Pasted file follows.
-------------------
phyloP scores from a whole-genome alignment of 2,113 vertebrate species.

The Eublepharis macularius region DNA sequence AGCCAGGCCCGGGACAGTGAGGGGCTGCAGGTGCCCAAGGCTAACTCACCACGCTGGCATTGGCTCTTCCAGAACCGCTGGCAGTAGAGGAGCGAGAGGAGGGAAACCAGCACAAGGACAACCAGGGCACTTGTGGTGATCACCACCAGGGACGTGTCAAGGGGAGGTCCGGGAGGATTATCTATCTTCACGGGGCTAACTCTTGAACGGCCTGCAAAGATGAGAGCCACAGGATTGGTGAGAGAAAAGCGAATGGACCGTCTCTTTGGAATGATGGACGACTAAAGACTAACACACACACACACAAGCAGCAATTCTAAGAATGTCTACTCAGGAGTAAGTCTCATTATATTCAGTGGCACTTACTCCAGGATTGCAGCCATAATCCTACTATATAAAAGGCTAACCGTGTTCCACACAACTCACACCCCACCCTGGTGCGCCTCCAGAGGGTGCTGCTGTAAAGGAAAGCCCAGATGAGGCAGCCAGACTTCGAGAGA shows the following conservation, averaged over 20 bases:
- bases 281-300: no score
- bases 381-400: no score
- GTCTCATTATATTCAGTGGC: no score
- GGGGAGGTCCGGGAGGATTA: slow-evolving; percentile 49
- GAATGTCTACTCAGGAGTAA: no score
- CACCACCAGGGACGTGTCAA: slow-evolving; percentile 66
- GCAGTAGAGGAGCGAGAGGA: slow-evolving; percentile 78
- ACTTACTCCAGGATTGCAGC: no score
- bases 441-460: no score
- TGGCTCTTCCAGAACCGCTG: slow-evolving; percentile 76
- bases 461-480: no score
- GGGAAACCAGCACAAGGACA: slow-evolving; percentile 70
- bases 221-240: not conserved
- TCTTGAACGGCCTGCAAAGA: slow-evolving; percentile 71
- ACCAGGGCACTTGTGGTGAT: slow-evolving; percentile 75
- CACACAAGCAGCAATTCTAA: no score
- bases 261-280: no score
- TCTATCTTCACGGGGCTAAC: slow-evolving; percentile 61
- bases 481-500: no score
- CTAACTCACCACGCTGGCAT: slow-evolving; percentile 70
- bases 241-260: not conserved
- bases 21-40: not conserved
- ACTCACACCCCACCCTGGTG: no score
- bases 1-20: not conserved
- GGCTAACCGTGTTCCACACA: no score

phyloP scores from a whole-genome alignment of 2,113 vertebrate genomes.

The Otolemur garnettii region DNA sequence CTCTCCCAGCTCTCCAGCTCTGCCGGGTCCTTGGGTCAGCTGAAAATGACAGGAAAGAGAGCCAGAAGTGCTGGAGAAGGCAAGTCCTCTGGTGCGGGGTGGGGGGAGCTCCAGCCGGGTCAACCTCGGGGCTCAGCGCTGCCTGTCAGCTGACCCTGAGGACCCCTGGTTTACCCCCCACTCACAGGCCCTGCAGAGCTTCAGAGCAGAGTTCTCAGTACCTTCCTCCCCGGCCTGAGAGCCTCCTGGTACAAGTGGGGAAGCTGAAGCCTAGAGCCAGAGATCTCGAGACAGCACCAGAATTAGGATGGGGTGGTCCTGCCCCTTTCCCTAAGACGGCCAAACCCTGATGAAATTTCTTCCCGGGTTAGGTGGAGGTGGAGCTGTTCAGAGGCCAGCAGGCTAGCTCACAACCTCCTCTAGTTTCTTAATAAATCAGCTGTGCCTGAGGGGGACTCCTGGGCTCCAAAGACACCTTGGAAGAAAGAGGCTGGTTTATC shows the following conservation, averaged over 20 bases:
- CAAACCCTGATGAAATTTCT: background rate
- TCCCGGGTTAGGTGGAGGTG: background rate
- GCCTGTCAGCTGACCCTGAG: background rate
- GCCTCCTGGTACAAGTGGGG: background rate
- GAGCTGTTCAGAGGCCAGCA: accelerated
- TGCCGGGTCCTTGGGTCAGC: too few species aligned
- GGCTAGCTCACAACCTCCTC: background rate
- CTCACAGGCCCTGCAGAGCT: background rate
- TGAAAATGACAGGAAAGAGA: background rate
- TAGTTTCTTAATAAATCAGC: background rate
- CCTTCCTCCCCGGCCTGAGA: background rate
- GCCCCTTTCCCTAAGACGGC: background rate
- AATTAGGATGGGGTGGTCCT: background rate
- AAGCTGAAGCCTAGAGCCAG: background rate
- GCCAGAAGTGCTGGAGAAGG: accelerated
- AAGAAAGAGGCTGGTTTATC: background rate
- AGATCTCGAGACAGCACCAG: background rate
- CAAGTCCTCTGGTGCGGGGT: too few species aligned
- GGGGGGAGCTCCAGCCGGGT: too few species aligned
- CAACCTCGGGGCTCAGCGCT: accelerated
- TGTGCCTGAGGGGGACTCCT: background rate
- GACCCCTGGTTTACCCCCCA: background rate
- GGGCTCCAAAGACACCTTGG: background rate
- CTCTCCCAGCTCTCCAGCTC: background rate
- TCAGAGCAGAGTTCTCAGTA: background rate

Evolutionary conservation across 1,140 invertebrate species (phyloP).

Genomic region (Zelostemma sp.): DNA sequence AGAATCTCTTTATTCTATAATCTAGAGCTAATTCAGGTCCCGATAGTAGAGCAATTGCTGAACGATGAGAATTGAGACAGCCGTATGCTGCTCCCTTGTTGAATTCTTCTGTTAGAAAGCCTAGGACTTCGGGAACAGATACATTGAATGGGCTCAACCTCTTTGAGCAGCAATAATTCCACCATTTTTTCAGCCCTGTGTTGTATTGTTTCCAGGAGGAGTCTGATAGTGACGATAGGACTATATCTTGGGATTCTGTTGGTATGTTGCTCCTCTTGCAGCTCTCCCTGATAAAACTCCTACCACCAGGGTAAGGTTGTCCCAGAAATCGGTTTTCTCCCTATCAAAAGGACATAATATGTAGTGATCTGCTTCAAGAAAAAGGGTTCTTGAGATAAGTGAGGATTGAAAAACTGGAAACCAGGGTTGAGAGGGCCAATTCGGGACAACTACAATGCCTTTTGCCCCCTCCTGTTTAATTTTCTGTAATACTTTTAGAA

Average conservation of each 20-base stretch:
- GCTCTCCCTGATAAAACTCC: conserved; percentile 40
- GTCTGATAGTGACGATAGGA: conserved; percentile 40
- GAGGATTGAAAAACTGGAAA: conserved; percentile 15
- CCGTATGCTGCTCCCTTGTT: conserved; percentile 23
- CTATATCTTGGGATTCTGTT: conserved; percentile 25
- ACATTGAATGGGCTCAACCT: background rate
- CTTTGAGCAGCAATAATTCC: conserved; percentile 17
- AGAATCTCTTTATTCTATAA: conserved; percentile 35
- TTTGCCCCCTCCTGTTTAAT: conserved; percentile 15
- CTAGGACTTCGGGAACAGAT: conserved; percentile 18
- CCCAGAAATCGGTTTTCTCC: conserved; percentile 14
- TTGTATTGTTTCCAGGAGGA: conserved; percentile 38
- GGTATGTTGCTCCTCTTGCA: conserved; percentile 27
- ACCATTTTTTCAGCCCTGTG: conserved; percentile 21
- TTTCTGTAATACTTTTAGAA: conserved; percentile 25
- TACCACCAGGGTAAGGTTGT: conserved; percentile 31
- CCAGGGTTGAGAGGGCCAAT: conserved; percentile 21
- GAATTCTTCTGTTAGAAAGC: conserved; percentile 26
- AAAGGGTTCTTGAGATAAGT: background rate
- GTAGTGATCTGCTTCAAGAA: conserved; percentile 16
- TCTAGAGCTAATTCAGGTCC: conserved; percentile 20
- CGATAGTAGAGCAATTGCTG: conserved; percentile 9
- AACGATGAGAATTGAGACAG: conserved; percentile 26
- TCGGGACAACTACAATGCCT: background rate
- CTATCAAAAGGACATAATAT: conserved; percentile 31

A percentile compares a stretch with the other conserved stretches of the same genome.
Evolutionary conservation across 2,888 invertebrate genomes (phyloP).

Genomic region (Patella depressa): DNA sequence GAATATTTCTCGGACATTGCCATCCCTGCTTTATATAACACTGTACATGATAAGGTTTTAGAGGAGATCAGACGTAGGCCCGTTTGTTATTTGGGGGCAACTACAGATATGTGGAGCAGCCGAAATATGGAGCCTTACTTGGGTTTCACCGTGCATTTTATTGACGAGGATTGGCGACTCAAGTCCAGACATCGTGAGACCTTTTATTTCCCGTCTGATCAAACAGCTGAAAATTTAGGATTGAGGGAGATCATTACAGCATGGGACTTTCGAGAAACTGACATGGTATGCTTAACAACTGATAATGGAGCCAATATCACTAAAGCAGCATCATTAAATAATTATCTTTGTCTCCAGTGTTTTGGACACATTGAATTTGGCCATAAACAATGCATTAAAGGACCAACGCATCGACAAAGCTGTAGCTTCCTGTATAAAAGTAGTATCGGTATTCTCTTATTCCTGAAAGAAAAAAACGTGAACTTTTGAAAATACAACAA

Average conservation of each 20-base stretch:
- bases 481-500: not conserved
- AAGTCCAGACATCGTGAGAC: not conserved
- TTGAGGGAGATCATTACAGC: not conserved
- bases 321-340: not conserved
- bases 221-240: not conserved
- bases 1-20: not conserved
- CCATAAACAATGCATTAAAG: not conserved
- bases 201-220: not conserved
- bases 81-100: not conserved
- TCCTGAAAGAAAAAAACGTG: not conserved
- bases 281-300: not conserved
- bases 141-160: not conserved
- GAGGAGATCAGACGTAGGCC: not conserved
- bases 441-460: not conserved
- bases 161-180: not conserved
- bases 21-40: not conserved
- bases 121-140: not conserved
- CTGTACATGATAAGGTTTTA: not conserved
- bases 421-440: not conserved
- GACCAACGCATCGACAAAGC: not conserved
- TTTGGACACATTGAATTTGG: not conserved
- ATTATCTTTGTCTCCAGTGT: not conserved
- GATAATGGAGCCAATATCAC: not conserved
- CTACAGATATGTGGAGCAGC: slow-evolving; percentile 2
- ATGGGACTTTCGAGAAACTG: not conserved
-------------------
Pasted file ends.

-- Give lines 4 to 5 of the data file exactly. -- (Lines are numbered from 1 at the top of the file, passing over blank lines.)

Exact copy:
- bases 381-400: no score
- GTCTCATTATATTCAGTGGC: no score